up to my armpits.

Like most homeschooler families this early winter break I  too have been armpit deep in planning our next session of lessons.

I like to keep key phrases and passages in mind when I am working with my children. It helps me keep focus and remember our goals for their level.

For my grade one….

Learning to read is a magical process. Some children will appear to linger in simple letter/sound recognition, or stick with a few sight words, for over a year, before suddenly taking off and reading fluidly and with joy. Others will go through a visible, step by step process. Still others will seem to be moving along steadily but remarkably slowly, and then suddenly take off. And some children will have reading difficulties.

No matter what approach one uses, about 1/3 will read well at then end of Grade One, about 1/3 will be stumbling along, and about 1/3 will not be reading at all. So our focus is on giving all children the tools to open the doors and not pressuring them -or ourselves- in any way.

from the Grade One Instruction Manual/Language Arts

Enki by Beth Sutton

For my grade four…..

Ten year olds are aware of the fallibility of their parents and some are also aware of the very human limitations of other important adults in their lives. While they are still too young to be expected to truly understand and forgive or to have more than the first hints of true compassion, it is right for them to start to become aware of the complexities of human life.

from the Norse Myths Block, Christopherus Grade 4

by Donna Simmons

It’s an unwise man who sits awake worrying all night. When morning comes he will be too tired to think and matters will be still more tangled.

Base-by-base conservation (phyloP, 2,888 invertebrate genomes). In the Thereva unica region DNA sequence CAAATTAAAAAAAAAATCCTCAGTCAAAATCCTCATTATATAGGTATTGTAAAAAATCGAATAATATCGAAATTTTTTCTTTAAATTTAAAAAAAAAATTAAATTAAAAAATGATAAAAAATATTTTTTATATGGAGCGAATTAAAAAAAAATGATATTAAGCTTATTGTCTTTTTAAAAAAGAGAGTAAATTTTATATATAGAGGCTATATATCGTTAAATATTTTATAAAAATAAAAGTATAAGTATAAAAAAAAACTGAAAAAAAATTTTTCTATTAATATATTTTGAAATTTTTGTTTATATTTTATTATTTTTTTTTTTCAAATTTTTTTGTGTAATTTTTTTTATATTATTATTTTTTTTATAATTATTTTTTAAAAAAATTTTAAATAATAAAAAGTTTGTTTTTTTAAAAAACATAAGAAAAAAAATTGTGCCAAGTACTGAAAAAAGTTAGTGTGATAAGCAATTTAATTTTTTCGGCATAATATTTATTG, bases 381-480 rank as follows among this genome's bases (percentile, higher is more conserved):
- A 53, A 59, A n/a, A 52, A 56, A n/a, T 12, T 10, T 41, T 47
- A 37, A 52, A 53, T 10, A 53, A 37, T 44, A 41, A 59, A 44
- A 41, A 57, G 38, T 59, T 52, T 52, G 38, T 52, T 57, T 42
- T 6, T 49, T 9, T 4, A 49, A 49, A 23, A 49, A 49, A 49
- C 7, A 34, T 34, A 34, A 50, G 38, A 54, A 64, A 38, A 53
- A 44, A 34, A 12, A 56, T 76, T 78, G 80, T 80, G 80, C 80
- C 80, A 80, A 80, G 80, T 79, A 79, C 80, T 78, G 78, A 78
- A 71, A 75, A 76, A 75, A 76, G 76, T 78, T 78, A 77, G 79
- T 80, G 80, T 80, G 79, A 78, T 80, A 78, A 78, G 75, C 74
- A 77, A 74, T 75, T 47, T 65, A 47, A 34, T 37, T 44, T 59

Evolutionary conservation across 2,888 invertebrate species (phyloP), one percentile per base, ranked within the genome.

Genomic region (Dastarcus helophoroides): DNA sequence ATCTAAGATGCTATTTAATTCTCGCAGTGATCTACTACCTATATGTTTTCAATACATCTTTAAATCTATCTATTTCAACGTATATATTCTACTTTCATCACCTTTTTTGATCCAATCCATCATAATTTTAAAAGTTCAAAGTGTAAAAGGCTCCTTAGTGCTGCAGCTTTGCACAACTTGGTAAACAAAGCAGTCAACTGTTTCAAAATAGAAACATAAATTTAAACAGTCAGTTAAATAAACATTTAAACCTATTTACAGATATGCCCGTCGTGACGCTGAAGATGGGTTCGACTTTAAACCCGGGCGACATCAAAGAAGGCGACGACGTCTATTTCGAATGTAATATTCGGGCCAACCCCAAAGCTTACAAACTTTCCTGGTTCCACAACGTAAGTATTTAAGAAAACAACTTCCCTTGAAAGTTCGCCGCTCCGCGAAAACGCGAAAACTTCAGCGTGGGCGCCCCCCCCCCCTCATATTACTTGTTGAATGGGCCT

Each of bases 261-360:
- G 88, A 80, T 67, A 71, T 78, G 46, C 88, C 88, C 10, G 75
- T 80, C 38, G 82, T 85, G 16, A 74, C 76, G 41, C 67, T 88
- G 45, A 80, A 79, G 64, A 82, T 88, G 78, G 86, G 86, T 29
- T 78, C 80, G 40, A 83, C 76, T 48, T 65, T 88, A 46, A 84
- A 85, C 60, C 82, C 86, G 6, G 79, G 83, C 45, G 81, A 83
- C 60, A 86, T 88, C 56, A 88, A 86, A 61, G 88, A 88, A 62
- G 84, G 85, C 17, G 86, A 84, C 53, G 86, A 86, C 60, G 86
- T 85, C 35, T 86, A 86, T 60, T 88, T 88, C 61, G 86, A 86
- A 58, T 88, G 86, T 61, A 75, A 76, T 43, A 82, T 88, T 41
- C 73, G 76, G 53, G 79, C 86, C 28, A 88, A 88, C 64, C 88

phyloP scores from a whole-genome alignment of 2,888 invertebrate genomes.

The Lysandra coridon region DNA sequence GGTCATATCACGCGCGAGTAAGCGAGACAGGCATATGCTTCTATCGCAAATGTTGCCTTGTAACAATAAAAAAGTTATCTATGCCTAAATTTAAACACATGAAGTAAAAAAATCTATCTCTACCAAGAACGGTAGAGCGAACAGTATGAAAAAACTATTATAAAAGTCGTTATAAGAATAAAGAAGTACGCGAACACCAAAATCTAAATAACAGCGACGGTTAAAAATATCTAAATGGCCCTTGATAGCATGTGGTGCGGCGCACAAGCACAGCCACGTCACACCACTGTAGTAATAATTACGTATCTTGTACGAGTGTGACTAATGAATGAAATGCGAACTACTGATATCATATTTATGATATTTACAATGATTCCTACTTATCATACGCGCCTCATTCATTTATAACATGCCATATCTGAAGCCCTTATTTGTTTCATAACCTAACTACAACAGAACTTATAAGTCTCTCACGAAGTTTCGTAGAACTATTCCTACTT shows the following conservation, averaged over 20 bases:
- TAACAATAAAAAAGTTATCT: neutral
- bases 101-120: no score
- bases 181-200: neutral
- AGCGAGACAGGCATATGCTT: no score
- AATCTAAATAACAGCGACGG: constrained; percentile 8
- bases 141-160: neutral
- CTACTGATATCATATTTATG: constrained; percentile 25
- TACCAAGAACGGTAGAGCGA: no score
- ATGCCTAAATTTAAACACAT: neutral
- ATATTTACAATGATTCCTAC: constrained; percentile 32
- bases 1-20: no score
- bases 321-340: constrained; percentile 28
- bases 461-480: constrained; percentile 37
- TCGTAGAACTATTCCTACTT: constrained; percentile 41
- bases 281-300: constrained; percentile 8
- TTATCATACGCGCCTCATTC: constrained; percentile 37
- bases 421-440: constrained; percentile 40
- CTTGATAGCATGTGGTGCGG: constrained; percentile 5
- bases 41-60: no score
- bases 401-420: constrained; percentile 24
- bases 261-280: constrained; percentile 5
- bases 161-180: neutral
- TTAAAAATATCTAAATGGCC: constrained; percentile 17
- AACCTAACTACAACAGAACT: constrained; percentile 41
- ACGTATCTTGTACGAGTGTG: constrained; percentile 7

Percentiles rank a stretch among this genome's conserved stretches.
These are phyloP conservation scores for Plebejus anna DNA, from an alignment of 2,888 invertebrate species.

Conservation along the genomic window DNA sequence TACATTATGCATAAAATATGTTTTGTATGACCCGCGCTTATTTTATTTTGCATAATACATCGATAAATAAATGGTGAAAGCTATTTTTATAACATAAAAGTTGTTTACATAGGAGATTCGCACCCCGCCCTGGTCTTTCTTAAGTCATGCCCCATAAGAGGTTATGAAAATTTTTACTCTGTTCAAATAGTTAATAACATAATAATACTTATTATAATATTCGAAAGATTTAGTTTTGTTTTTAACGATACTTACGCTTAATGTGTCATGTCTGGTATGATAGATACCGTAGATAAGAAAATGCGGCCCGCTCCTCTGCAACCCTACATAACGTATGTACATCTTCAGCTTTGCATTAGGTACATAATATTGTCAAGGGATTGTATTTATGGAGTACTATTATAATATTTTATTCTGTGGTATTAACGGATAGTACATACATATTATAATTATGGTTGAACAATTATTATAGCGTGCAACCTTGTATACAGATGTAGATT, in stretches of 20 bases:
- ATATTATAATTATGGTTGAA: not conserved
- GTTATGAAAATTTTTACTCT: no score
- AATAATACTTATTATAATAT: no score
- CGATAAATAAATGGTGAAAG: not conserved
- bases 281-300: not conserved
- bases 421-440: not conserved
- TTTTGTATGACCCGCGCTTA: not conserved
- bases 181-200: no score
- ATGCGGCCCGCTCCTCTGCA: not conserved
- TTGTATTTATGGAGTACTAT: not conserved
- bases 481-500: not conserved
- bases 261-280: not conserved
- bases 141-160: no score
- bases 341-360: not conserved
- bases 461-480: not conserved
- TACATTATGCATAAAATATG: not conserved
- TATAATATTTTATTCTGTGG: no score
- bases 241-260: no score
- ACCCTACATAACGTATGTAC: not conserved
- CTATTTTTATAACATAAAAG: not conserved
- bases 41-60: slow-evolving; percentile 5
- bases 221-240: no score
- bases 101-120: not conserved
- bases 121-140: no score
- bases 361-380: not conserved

from the mouth of Odin to my ears in the

D’Aulaires Book of Norse Myths

For my grade seven. I found this passage worth sharing with my son at the beginning of lessons tomorrow, he who has passed through mythology to history.

What is important to understand about Luke’s infancy narrative is that his readers, still living under Roman dominion, would have known that Luke’s account of Quiriniuis’s census was factually inaccurate. Luke himself, writing a little more than a generation after the events he describes, knew that what he was writing was technically false. This is an extremely difficult matter for modern readers of the gospels to grasp, but Luke never meant for his story about Jesus’s birth at Bethlehem to be understood as historical fact. Luke would have had no idea what we in the modern world even meant when we say the word ‘history’. The notion of history as a critical analysis of observable and verifiable events in the past is a product of the modern age; it would have been an altogether foreign concept to the gospel writers for whom history was not a matter of uncovering facts, but of revealing truth.

The readers of Luke’s gospel, like most people in the ancient world, did not make a sharp distinction between myth and reality; the two were intimately tied together in their spiritual experience. That is to say, they were less interested in what actually happened than in what it meant.

from Zealot: The life and times of Jesus of Nazareth

by Reza Aslan

 

 

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